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    Author(s): Steven A. Simon; Thomas K. Collins; Gary L. Kauffman; W. Henry McNab; Christopher J. Ulrey
    Date: 2005
    Source: Res. Pap. SRS-41. Asheville, NC: U.S. Department of Agriculture, Forest Service, Southern Research Station. 41 p.
    Publication Series: Research Paper (RP)
    Station: Southern Research Station
    PDF: Download Publication  (4.75 MB)


    Forest environments of the Southern Appalachian Mountains and their characteristic plant communities are among the most varied in the Eastern United States. Considerable data are available on the distribution of plant communities relative to temperature and moisture regimes, but not much information on fertility as an environmental influence has been published; nor has anyone presented a map of the major, broad-scale ecosystems of the region, which could be used for planning and management of biological resources on forestlands. Our objectives were to identify predominant ecological units, develop a grouping of geologic formations related to site fertility, and model and map ecological zones of the Southern Appalachians. We synthesized 11 ecological units from an earlier analysis and classification of vegetation, which used an extensive database of over 2,000 permanent, 0.10-ha, intensively sampled plots. Eight lithologic groups were identified by rock mineral composition that upon weathering would result in soils of low or high availability of base cations. The presence or absence of ecological zones (large areas of similar environmental conditions consisting of temperature, moisture, and fertility, which are manifested by characteristic vegetative communities) were modeled as multivariate logistic functions of climatic, topographic, and geologic variables. Accuracy of ecozone models ranged from 69- to 95-percent correct classification of sample plots; accuracy of most models was > 80 percent. The most important model variables were elevation, precipitation amount, and lithologic group. A regional map of ecological zones was developed by using a geographic information system to apply the models to a 30-m digital elevation dataset. Overall map accuracy was refined by adjusting the best probability cut levels of the logistic models based on expert knowledge and familiarity of the authors with known ecological zone boundaries throughout the study area. Preliminary field validation of an uncommon fertility-dependent ecological zone (Rich Cove) indicated a moderate, but acceptable level of accuracy. Results of this project suggest that bedrock geology is an important factor affecting the distribution of vegetation. The developed map is a realistic depiction of ecological zones that can be used by resource managers for purposes ranging from broad-scale assessment to local-scale project planning.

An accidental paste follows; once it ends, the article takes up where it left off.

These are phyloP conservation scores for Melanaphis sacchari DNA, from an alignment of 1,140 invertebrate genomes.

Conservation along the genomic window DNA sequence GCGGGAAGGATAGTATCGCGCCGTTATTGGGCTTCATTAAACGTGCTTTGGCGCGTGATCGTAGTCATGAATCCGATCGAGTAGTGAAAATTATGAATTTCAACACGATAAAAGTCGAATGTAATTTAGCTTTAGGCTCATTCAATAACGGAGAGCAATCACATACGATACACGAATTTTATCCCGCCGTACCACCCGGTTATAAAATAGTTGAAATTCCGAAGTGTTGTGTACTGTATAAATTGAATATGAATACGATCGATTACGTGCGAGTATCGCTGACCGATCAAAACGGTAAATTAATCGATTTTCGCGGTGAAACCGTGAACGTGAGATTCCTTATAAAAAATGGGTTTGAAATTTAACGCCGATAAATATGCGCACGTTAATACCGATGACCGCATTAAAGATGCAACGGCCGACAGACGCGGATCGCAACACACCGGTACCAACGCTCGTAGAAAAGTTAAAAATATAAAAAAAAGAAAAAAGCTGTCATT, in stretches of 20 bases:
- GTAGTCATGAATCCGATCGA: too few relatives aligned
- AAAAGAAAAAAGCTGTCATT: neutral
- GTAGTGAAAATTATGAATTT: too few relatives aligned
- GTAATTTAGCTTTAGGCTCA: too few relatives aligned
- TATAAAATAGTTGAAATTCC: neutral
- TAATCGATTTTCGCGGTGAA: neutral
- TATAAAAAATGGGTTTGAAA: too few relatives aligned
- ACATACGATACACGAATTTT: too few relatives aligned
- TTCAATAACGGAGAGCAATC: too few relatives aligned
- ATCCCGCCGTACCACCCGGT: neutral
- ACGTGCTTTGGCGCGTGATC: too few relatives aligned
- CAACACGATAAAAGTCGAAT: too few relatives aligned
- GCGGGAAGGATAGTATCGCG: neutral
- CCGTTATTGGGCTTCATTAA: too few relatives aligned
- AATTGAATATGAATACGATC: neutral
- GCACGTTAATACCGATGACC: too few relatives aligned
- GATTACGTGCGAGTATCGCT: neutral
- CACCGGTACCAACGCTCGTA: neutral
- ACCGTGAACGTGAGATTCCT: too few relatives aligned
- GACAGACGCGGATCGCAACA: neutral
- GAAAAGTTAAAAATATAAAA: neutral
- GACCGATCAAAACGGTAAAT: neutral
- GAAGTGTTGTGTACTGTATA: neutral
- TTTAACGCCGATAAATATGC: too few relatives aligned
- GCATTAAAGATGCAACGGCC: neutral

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    Simon, Steven A.; Collins, Thomas K.; Kauffman, Gary L.; McNab, W. Henry; Ulrey, Christopher J. 2005. Ecological zones in the Southern Appalachians: first approximation. Res. Pap. SRS-41. Asheville, NC: U.S. Department of Agriculture, Forest Service, Southern Research Station. 41 p.


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    Classification, ecosystems, fertility, geologic formations, logistic regression, moisture, multivariate analysis, ordination, temperature

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